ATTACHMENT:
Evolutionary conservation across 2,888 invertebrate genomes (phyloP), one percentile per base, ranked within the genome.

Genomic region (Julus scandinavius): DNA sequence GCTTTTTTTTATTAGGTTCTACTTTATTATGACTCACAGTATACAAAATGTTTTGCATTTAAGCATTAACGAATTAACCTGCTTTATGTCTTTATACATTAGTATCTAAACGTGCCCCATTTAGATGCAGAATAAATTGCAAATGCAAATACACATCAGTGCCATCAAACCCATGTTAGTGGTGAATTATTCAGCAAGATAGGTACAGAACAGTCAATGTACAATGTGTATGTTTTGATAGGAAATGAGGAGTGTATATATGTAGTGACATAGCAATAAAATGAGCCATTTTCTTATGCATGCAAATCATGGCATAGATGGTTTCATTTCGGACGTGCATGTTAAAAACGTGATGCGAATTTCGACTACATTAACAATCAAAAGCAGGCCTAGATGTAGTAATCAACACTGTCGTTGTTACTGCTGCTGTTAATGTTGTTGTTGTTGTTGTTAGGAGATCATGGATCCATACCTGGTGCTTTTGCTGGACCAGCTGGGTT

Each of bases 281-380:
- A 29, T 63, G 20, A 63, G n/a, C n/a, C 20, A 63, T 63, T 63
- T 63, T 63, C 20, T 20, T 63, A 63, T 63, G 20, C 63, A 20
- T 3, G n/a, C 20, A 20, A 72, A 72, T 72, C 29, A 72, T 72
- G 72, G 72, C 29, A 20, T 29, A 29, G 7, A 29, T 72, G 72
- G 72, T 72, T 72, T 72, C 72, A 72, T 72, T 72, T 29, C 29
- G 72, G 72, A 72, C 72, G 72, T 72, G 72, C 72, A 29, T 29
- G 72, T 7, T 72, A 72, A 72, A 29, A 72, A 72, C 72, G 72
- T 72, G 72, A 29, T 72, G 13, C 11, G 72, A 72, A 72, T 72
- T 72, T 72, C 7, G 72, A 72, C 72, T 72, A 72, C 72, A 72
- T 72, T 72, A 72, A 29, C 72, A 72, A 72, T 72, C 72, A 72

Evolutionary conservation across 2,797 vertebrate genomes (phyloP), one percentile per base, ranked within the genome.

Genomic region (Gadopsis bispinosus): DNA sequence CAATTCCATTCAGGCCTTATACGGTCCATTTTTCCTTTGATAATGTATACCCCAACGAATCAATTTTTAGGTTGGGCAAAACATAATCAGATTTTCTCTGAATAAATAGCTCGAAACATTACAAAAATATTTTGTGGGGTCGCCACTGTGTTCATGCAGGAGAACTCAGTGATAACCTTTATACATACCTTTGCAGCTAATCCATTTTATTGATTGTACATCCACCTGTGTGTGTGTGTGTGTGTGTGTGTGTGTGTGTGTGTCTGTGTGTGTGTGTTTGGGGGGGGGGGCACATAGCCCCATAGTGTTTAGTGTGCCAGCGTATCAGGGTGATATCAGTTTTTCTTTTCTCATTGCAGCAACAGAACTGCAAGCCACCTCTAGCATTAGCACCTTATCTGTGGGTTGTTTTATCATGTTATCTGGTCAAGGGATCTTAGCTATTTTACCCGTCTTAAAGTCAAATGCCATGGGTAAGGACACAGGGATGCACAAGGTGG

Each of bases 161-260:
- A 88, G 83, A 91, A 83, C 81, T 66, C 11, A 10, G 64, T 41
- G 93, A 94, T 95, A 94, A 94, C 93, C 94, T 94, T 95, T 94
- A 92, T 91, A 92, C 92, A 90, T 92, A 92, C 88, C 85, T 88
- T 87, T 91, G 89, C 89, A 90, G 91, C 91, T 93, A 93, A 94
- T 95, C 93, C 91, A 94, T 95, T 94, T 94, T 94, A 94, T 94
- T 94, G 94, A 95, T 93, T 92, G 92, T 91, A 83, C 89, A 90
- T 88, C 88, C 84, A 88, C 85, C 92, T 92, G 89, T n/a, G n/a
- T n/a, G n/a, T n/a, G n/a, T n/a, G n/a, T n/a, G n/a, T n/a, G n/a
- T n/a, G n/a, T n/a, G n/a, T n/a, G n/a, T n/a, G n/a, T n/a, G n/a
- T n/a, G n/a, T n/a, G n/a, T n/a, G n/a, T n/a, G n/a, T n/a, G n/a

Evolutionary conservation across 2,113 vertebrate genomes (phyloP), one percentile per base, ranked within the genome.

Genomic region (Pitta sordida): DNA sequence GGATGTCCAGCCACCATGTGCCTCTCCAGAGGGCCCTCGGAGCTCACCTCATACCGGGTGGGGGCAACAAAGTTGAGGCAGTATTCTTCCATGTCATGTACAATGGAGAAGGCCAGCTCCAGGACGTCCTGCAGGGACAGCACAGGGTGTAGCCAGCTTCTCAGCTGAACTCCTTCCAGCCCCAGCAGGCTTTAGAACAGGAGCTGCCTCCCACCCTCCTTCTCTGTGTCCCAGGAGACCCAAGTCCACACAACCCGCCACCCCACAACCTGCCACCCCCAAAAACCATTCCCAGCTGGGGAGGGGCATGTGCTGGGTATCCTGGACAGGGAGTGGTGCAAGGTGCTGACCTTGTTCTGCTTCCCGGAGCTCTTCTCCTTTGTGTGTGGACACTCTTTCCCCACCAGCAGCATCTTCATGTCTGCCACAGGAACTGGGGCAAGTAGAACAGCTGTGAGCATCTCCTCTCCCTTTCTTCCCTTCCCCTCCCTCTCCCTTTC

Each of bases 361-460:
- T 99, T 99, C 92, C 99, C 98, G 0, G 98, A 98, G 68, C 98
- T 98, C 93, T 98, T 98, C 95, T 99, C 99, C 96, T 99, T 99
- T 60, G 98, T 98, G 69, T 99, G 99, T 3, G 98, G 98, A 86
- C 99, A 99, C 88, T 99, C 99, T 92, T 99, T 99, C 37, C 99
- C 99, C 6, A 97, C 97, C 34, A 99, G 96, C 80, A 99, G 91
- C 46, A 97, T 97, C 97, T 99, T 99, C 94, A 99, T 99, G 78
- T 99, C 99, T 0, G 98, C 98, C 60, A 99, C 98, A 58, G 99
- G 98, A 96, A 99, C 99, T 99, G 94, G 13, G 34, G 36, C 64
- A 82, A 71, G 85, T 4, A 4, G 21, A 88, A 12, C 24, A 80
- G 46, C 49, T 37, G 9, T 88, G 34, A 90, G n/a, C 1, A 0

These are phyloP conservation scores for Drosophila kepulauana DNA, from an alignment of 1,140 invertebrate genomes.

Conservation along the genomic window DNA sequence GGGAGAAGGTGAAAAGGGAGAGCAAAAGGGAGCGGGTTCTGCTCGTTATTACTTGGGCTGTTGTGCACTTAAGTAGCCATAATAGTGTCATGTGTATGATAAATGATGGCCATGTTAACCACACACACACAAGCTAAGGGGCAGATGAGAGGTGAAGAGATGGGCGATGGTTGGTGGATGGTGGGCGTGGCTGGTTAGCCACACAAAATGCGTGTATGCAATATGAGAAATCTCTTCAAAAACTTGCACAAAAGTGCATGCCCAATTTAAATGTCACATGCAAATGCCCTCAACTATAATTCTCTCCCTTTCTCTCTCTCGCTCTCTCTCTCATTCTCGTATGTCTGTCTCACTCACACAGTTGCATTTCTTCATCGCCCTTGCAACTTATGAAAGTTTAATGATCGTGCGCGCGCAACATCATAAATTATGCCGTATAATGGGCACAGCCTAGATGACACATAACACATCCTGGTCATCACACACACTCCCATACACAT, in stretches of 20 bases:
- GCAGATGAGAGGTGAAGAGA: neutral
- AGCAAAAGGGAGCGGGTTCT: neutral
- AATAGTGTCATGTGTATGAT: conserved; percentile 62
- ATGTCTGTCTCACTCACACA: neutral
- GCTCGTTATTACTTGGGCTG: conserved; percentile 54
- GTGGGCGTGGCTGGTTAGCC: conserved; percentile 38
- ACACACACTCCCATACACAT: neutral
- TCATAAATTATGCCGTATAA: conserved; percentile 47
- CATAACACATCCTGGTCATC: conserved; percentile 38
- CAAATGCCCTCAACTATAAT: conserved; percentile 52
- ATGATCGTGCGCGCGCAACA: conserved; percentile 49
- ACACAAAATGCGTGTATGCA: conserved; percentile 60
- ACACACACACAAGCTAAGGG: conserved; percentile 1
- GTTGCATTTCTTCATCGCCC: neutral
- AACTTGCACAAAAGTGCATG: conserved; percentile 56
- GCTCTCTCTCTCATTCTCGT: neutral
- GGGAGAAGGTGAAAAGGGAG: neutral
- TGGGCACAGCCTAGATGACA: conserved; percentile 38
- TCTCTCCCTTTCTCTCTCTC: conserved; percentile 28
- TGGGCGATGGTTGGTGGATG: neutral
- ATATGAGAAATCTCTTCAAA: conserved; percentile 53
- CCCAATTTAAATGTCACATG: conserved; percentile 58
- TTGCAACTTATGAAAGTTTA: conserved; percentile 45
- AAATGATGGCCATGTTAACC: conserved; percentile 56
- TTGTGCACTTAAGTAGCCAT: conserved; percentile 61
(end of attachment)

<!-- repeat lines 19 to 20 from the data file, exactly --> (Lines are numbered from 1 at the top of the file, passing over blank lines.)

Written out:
- A 92, T 91, A 92, C 92, A 90, T 92, A 92, C 88, C 85, T 88
- T 87, T 91, G 89, C 89, A 90, G 91, C 91, T 93, A 93, A 94